Having worked four jobs last semester, cutting down to three just wouldn’t satisfy Jenna Byers, a sophomore in the College of Agriculture and Natural Resources (CANR), so when she saw the opportunity to become an FFA Agricultural Ambassador, she decided to add a fourth.
In addition to being a full-time student as a food and agribusiness marketing and management major, Byers works as the UDairy Creamery’s communications and marketing manager, is a Blue Hen Ambassador and serves as a research assistant studying poultry in the laboratory of Robert Alphin, instructor in the Department of Animal and Food Sciences and manager of the Agriculture Experiment Center.
And she has now also taken on the challenge of being an FFA Agricultural Ambassador, a term that will last until July 2012.
Byers admits that her penchant for taking on occupational responsibility may be getting a little bit out of hand and jokes, “I don’t like to be bored. If I hit five jobs, that’s when I know I have to stop, so four is kind of my stopping point.”
In order to become an FFA Ambassador, Byers was required to provide a video of herself making an educational presentation to an audience. Having been a presenter at a recent Ignite Newark event, where participants make a five-minute PowerPoint presentation on a topic of their choosing, Byers provided FFA with her presentation “How to Buy a Gift for Your Girlfriend Without Getting Dumped.” Byers said that this outside of the box thinking helped land her the job, as FFA representatives told her the video was the only non-agriculture topic submitted.
As an FFA Ambassador, Byers is one of 20 students from across the nation who are required to complete 30 hours of presentations, which she will give to high schools and clubs and organizations, in order to raise awareness of the importance of agriculture and develop and implement sustainable agricultural awareness programs to inspire and motivate local communities.
Through the FFA program, more than 83,400 people have learned the value of agriculture, with 72 students from 27 states having served as ambassadors giving presentations in 34 states and three foreign countries.
Byers explained that FFA Ambassadors are encouraged to present to a broad spectrum of audiences and that they vary their presentations to explain diverse topics ranging from the basics of “what is agriculture” to more specific topics such as “how bio-technology can help solve the global food crisis.”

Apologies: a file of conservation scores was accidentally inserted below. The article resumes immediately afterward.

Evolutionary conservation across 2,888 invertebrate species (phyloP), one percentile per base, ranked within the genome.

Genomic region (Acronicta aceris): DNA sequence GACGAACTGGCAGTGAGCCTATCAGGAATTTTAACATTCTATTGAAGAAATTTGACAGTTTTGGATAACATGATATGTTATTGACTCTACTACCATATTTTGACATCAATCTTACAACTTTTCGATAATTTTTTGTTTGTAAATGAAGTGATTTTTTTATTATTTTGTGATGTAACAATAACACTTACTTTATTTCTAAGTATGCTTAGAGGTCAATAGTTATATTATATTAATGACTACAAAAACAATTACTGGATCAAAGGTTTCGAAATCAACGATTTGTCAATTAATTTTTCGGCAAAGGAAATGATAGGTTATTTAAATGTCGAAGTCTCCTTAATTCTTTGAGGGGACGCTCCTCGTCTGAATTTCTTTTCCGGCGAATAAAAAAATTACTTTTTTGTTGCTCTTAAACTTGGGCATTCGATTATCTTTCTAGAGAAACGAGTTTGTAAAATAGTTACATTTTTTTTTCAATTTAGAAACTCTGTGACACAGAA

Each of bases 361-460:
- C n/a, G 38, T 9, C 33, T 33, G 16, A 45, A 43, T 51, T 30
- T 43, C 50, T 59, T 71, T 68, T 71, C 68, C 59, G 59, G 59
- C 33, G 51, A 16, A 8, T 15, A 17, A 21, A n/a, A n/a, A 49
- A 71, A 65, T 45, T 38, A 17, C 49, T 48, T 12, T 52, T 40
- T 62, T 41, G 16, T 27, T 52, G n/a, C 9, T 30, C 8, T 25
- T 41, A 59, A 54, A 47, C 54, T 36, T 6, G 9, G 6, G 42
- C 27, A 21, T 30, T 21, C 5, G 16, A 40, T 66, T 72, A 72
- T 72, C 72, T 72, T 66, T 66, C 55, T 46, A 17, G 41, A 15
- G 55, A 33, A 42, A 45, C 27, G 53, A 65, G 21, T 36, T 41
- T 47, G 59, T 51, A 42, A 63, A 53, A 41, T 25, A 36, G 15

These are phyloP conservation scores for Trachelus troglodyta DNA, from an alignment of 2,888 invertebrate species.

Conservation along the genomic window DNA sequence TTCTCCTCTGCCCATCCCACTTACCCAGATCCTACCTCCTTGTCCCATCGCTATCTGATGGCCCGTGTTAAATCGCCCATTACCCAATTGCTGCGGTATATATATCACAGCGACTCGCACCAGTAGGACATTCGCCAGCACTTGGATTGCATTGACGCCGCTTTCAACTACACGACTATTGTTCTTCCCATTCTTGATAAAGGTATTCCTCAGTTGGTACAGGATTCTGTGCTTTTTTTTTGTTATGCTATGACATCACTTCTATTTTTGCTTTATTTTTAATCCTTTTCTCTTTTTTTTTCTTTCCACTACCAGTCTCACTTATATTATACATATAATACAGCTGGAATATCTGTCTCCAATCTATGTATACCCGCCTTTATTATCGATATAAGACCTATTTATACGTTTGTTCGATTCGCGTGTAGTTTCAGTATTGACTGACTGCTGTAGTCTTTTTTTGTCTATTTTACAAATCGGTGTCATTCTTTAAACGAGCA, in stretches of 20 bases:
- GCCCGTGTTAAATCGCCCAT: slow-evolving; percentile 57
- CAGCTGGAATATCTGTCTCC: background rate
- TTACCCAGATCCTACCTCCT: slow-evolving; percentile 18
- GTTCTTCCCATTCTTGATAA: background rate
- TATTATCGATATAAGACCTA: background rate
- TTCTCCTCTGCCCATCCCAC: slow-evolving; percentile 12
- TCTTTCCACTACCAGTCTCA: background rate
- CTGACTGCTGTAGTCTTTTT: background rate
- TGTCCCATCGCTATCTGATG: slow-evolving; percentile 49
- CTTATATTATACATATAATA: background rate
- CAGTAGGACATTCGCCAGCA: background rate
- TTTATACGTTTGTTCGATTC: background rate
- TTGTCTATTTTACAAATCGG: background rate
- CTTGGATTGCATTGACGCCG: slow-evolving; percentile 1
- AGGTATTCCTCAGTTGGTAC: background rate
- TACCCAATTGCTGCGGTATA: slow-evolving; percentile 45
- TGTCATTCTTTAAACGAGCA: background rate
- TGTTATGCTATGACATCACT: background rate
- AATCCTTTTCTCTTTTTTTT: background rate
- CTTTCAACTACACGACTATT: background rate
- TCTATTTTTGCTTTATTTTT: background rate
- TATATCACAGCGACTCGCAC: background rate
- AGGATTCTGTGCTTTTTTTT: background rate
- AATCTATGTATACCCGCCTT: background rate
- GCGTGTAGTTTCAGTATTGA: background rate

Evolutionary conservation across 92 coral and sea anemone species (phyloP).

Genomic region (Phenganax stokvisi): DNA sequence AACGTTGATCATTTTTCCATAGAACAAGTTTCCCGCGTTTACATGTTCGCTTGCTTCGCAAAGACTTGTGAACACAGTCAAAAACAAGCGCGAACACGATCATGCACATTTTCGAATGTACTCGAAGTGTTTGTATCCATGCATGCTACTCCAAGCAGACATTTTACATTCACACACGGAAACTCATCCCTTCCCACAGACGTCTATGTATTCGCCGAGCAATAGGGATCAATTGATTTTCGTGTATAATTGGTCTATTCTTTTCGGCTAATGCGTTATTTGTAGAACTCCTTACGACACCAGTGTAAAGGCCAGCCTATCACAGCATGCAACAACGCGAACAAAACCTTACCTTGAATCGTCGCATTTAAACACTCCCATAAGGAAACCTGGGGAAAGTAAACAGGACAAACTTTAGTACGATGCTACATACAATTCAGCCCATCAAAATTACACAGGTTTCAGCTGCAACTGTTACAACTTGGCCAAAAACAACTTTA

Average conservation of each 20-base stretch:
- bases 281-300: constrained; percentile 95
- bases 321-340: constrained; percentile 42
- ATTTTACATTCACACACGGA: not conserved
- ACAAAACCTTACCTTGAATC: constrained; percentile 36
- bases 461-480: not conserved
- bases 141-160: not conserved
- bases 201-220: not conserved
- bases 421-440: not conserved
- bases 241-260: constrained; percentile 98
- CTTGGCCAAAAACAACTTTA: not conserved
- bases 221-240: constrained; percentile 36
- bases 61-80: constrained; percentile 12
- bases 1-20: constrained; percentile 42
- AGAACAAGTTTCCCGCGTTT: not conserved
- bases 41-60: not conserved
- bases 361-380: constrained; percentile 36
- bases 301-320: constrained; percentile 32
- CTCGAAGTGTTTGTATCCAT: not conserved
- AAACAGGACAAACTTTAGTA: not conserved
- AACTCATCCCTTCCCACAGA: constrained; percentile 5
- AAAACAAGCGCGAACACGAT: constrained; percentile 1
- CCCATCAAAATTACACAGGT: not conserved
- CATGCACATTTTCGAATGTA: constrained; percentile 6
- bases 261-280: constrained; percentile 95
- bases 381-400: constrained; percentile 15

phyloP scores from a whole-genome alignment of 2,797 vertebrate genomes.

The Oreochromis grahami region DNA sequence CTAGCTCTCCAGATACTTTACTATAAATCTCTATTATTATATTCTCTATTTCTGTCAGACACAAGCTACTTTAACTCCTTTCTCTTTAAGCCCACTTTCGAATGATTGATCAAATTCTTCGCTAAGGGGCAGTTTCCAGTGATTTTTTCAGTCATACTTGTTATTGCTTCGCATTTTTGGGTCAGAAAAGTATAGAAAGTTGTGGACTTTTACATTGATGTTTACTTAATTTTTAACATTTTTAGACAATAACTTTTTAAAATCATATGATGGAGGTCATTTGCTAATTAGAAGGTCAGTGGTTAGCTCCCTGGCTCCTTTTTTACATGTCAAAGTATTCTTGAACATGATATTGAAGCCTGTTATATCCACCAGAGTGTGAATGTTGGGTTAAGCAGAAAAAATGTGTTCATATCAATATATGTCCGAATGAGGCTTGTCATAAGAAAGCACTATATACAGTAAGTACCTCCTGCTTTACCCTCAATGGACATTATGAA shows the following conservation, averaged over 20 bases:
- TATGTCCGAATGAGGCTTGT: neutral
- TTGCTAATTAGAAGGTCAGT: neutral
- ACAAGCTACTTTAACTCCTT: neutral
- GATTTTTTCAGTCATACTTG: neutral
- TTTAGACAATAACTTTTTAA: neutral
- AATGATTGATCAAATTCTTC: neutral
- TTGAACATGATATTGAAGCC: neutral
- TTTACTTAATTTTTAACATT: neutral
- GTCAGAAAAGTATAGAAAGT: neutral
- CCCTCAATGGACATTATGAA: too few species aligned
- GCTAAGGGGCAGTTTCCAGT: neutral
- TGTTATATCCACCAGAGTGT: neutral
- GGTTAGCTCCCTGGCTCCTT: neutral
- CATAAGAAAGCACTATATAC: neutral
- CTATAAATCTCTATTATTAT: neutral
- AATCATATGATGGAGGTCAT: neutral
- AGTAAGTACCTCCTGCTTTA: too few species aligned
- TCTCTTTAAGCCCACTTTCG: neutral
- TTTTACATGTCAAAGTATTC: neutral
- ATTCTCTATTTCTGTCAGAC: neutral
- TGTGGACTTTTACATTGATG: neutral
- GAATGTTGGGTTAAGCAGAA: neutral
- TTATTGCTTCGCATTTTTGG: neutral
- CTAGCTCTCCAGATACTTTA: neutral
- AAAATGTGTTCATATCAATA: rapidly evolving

Locally, Byers has already set up presentations with Lake Forest and Glasgow high schools, and she hopes to present at other high schools in the area that have strong agricultural programs, as well as some elementary schools. She also hopes to present at schools in Maryland, where she attended elementary school.
Becoming an FFA Ambassador has its perks, such as travel outside of the state for educational exercises. Byers completed a week-long training program in North Carolina geared at getting the ambassadors prepared to use software such as PowerPoint and Prezi for their presentations. In the winter, she will travel to Indianapolis where she will learn how to actually write the presentations.
Byers also received a $1,000 scholarship for becoming an FFA Ambassador and FFA equipped her with a laptop, a projector and a digital camera. If she stays with the program next year, they will also give her an iPad to help her with her presentations.
For someone so involved in the CANR community and agricultural outreach, Byers admits that she did not have a lot of agricultural experience before coming to UD. “I’m actually not from an agriculture background — I didn’t grow up on a farm or anything like that. I got into agriculture when I came into UD and started doing research with Professor Alphin and his research group doing poultry research.”
Byers explained that she was involved with the poultry research throughout her freshman year and continues to be involved, and from that, she “just got more involved in agriculture, got into more activities and so I have kind of a short agriculture background but it’s been a fun one.”
Now Byers gets to spread her agricultural experience and knowledge with people of all ages throughout the state and the surrounding areas, and as for all of her jobs and responsibilities, Byers stressed that she’s not worried about time management.
“Honestly, I’m not too worried. I’ve always worked multiple jobs. I’ve scheduled my classes in a way that’s going to allow me to have a lot of large blocks of free time. That way I can come to the Creamery and do work and do my presentations during the day.”
With a full course load and four jobs, Byers will be anything but bored in the fall.
The FFA Ambassador program is sponsored by BASF, Syngenta, the National Pork Board and Elanco Animal Health.
Article by Adam Thomas
Photo by Danielle Quigley
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